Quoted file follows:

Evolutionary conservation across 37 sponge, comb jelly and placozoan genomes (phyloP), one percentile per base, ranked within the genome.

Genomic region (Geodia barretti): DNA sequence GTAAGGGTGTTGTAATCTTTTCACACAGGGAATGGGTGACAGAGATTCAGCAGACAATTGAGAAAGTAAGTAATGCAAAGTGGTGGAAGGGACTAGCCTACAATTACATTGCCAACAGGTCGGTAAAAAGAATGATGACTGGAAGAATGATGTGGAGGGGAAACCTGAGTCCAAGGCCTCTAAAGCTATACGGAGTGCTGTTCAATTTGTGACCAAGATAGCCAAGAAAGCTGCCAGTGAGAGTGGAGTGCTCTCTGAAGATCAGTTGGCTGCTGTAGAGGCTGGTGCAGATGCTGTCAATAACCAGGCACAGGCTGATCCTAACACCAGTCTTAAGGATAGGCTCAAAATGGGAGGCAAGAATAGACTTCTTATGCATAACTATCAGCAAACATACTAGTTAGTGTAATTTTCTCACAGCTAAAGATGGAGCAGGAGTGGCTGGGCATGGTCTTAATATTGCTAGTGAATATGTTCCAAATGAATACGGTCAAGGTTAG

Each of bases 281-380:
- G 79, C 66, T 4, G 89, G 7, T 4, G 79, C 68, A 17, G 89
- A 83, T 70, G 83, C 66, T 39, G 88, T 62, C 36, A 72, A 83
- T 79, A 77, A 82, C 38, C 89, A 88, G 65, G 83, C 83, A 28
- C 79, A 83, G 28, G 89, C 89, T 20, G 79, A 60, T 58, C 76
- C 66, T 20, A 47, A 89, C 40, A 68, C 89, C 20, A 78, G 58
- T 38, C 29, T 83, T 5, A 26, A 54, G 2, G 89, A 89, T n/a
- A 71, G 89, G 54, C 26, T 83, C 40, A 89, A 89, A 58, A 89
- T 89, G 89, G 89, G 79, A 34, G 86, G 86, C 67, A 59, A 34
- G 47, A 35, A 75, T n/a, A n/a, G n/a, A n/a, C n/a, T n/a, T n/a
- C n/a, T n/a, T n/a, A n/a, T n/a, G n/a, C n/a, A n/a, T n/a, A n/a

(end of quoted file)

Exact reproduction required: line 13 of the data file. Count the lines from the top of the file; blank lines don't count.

- C n/a, T n/a, T n/a, A n/a, T n/a, G n/a, C n/a, A n/a, T n/a, A n/a